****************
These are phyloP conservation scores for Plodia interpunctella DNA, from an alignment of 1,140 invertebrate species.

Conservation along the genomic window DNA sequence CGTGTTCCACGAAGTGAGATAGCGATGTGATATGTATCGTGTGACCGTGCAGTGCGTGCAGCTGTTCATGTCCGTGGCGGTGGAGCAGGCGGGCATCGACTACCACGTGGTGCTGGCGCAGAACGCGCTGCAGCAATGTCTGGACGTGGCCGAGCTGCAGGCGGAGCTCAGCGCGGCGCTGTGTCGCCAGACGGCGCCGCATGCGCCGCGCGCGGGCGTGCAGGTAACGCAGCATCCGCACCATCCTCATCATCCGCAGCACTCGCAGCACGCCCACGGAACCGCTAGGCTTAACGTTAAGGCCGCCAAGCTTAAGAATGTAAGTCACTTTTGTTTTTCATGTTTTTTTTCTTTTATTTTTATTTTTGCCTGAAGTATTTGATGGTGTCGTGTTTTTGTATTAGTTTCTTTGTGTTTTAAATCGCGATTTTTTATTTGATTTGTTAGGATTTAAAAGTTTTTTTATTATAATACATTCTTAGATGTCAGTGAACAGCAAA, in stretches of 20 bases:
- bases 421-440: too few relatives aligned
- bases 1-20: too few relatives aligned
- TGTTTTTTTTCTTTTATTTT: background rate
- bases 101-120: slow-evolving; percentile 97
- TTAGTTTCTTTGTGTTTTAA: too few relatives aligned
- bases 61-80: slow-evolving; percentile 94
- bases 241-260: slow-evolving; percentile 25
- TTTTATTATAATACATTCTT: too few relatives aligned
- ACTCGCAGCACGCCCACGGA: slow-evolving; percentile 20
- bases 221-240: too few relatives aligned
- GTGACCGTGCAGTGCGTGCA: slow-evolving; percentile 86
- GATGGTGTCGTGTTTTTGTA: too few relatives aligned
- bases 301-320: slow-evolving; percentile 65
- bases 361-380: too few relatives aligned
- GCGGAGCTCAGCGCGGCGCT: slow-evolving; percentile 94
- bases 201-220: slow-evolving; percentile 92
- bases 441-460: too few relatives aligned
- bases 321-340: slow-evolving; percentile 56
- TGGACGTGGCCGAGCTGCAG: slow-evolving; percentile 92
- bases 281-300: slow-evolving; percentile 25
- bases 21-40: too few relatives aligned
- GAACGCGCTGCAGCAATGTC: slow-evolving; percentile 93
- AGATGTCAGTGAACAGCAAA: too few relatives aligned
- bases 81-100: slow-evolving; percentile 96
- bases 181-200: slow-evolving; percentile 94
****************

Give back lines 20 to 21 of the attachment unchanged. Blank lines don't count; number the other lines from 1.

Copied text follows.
- bases 321-340: slow-evolving; percentile 56
- TGGACGTGGCCGAGCTGCAG: slow-evolving; percentile 92